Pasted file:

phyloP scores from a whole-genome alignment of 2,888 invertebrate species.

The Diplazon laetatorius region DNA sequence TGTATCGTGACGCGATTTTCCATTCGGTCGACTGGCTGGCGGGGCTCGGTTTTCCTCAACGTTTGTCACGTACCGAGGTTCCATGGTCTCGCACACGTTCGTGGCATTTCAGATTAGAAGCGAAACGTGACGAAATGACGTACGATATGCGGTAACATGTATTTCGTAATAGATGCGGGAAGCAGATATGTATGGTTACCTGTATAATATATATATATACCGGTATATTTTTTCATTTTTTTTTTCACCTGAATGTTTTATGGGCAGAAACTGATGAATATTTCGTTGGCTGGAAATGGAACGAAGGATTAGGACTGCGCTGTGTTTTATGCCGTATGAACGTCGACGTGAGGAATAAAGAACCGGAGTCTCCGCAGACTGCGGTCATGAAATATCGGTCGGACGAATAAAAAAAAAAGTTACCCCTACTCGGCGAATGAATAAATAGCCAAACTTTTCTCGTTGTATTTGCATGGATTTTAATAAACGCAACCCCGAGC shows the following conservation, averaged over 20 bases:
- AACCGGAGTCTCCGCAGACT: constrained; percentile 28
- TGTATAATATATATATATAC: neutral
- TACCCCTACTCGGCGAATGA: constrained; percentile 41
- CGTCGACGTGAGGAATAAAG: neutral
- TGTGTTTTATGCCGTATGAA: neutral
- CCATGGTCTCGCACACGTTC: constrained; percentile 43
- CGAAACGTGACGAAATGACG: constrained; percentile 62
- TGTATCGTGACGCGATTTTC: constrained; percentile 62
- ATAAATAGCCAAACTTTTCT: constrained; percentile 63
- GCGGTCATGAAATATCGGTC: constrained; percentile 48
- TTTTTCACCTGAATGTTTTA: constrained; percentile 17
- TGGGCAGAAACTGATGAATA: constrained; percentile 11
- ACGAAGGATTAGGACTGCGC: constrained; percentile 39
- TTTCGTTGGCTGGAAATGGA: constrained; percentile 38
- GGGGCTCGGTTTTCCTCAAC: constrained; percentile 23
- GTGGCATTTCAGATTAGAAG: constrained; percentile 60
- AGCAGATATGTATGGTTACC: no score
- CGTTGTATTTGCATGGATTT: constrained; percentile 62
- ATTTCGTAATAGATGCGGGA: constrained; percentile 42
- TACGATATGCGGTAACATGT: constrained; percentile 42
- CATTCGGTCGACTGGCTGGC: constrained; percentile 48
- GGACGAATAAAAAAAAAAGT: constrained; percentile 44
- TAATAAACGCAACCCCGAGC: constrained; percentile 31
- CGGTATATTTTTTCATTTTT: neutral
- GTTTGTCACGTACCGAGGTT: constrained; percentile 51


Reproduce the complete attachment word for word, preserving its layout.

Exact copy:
phyloP scores from a whole-genome alignment of 2,888 invertebrate species.

The Diplazon laetatorius region DNA sequence TGTATCGTGACGCGATTTTCCATTCGGTCGACTGGCTGGCGGGGCTCGGTTTTCCTCAACGTTTGTCACGTACCGAGGTTCCATGGTCTCGCACACGTTCGTGGCATTTCAGATTAGAAGCGAAACGTGACGAAATGACGTACGATATGCGGTAACATGTATTTCGTAATAGATGCGGGAAGCAGATATGTATGGTTACCTGTATAATATATATATATACCGGTATATTTTTTCATTTTTTTTTTCACCTGAATGTTTTATGGGCAGAAACTGATGAATATTTCGTTGGCTGGAAATGGAACGAAGGATTAGGACTGCGCTGTGTTTTATGCCGTATGAACGTCGACGTGAGGAATAAAGAACCGGAGTCTCCGCAGACTGCGGTCATGAAATATCGGTCGGACGAATAAAAAAAAAAGTTACCCCTACTCGGCGAATGAATAAATAGCCAAACTTTTCTCGTTGTATTTGCATGGATTTTAATAAACGCAACCCCGAGC shows the following conservation, averaged over 20 bases:
- AACCGGAGTCTCCGCAGACT: constrained; percentile 28
- TGTATAATATATATATATAC: neutral
- TACCCCTACTCGGCGAATGA: constrained; percentile 41
- CGTCGACGTGAGGAATAAAG: neutral
- TGTGTTTTATGCCGTATGAA: neutral
- CCATGGTCTCGCACACGTTC: constrained; percentile 43
- CGAAACGTGACGAAATGACG: constrained; percentile 62
- TGTATCGTGACGCGATTTTC: constrained; percentile 62
- ATAAATAGCCAAACTTTTCT: constrained; percentile 63
- GCGGTCATGAAATATCGGTC: constrained; percentile 48
- TTTTTCACCTGAATGTTTTA: constrained; percentile 17
- TGGGCAGAAACTGATGAATA: constrained; percentile 11
- ACGAAGGATTAGGACTGCGC: constrained; percentile 39
- TTTCGTTGGCTGGAAATGGA: constrained; percentile 38
- GGGGCTCGGTTTTCCTCAAC: constrained; percentile 23
- GTGGCATTTCAGATTAGAAG: constrained; percentile 60
- AGCAGATATGTATGGTTACC: no score
- CGTTGTATTTGCATGGATTT: constrained; percentile 62
- ATTTCGTAATAGATGCGGGA: constrained; percentile 42
- TACGATATGCGGTAACATGT: constrained; percentile 42
- CATTCGGTCGACTGGCTGGC: constrained; percentile 48
- GGACGAATAAAAAAAAAAGT: constrained; percentile 44
- TAATAAACGCAACCCCGAGC: constrained; percentile 31
- CGGTATATTTTTTCATTTTT: neutral
- GTTTGTCACGTACCGAGGTT: constrained; percentile 51